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The focus of this week’s Tribal Perspective is on the American Indian Movement (AIM), which is part of a continuous process stemming out of the Civil Rights movement.

The roots of AIM began in Minneapolis, Minnesota, in July 1968. In its infancy, AIM was a local urban Indian organization that sought to improve conditions for Indian people living in urban centers by combating discrimination against Indian people in areas of employment, housing, or welfare services.

One of the first AIM programs was the establishment of the Indian Citizen’s Patrol, modeled after the original Black Panthers Patrol in Oakland, California, which observed police-citizen encounters, worked to reduce the mistreatment of Indians and the number of Indian arrests, and provide legal assistance for those who were arrested. In addition, AIM strove to re-establish a sense of awareness in Indian identity and pride in Indian heritage.

As AIM progressed over the following years it took on a national and intertribal focus, bringing about a redevelopment in notions of Indian sovereignty, treaty rights/violations, and a new concept of Indian nationalism or "supratribal" Indian identity.

Because there is a great deal of information on AIM, we have provided some select resources for you to explore. You may be surprised to learn that AIM lives on, with chapters in several locations throughout the United States (Michigan, Ohio, Colorado, South Carolina, and Tennessee).

Internet Resources:
The Minnesota Historical Society provides an overview article on the history of AIM, which was founded in Minnesota, followed by a well-rounded listing of primary and secondary sources on AIM:

Follow this link to read "A Brief History of American Indian Movement," by Laura Waterman Wittstock and Elaine J. Salinas (posted on the official AIM website listed above): http://www.aimovement.org/ggc/history.html

This link takes you to the official website of the American Indian Movement and its Grand Governing Council:

The following link to the International Confederation of Autonomous Chapters of the American Indian Movement provides links to these individual chapters, in addition to informational links on the history and rights of Native Hawaiians, First Nations of Canada, Latin Americans, Irish Americans, etc.: http://www.americanindianmovement.org/index.htm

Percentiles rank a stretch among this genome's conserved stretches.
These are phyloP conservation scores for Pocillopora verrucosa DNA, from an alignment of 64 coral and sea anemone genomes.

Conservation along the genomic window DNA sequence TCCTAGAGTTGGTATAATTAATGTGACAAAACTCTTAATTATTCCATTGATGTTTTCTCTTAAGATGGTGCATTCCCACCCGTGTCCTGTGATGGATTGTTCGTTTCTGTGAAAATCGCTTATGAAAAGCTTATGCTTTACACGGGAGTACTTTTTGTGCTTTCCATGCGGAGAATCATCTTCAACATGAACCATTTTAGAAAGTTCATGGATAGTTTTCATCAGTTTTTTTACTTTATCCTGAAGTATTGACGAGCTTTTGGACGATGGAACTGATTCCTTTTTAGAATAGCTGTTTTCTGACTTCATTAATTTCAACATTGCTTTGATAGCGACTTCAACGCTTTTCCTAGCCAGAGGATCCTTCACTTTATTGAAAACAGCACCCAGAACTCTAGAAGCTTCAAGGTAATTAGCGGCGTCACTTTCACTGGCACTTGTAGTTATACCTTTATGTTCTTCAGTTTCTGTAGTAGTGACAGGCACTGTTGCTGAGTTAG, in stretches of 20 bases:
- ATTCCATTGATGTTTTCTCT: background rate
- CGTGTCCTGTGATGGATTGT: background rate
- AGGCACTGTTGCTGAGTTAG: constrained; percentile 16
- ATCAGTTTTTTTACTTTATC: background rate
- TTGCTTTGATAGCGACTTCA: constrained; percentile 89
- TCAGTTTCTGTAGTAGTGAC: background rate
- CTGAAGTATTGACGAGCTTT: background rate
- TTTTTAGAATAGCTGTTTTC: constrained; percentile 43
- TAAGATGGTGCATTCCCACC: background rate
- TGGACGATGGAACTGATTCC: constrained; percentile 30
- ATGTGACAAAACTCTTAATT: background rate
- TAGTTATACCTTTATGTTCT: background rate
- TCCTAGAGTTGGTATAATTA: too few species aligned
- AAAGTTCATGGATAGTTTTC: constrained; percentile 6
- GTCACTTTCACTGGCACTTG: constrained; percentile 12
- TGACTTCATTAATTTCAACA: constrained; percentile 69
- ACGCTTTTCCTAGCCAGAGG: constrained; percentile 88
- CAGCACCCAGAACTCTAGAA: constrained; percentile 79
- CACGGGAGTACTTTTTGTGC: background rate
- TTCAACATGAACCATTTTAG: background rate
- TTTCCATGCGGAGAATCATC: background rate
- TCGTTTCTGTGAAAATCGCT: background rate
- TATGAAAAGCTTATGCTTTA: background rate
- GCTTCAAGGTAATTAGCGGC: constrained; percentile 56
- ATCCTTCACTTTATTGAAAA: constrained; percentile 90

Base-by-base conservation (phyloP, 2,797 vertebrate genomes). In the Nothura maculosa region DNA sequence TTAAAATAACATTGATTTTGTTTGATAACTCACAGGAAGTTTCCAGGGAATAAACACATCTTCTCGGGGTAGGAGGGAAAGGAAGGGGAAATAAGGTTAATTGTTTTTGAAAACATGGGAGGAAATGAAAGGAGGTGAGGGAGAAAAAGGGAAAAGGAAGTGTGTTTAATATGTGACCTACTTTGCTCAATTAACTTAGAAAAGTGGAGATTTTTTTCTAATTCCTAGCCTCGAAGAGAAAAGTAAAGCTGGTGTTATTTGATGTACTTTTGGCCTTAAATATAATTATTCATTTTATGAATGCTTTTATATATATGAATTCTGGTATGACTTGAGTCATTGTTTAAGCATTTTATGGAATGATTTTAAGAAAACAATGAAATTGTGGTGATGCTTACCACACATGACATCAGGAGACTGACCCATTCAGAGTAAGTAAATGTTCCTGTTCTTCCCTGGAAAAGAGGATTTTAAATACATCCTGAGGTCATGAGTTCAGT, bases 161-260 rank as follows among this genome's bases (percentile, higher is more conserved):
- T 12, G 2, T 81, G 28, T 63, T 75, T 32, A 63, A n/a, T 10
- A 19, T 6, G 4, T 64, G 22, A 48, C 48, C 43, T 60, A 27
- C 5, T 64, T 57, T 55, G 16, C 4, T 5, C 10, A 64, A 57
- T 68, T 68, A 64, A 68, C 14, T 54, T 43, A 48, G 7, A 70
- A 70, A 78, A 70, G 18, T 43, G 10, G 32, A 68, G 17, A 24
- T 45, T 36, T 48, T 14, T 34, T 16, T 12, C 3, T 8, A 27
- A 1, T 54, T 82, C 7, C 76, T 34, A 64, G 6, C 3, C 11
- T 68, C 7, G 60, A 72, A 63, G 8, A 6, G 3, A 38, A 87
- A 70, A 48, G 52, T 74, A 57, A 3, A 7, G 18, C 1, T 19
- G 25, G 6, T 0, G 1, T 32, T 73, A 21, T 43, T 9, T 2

Kae Cheatham, Dennis Banks: Native American Activist, (Enslow Publishers, Inc., 1997).
Juvenile Literature: explores the life and actions of Dennis Banks, a dedicated supporter of the American Indian cause and founder of the American Indian Movement.

Ward Churchill and Jim Vander Wall, Agents of Repression: The FBI's Secret Wars against the Black Panther Party and the American Indian Movement,
(South End Press, 1988)
History: Examines the FBI’s Counterintelligence Program against the Black Panther Party and the American Indian Movement. Details the history of Wounded Knee, the Leonard Peltier and Anna Mae Aquash cases, and infiltration of AIM by the FBI.

M. Annette Jaimes, The State of Native America: Genocide, Colonization, and Resistance (South End Press, 1992) History: See specifically Chapters I & II

Devon A. Mihesuah, Indigenous American Women: Decolonization, Empowerment (University of Nebraska Press, 2003) Activism Book: collection of essays about Indian women activists – Mary Crow Dog, Paula Gunn Allen, Shah Goshorn, Buffy Ste. Marie and Anna Mae Pictou-Aquash

Suggested Journal Articles:
Rachel A. Bonney, "The Role of AIM Leaders in Indian Nationalism," American Indian Quarterly, Vol 3, No. 3 (Autumn 1977) pp. 209-224. "R. Bonney AIM" pdf file

Jeffery R. Hanson, "Ethnicity and the Looking Glass: The Dialectics of National Indian Identity," American Indian Quarterly, Vol. 21, 1998 J. Hanson pdf file

Nancy Shoemaker, "Urban Indians and Ethnic Choices: American Indian Organizations in Minneapolis, 1920-1950," The Western Historical Quarterly, Vol 19, No. 4 (Nov 1988), pp. 431-447. N. Shoemaker pdf file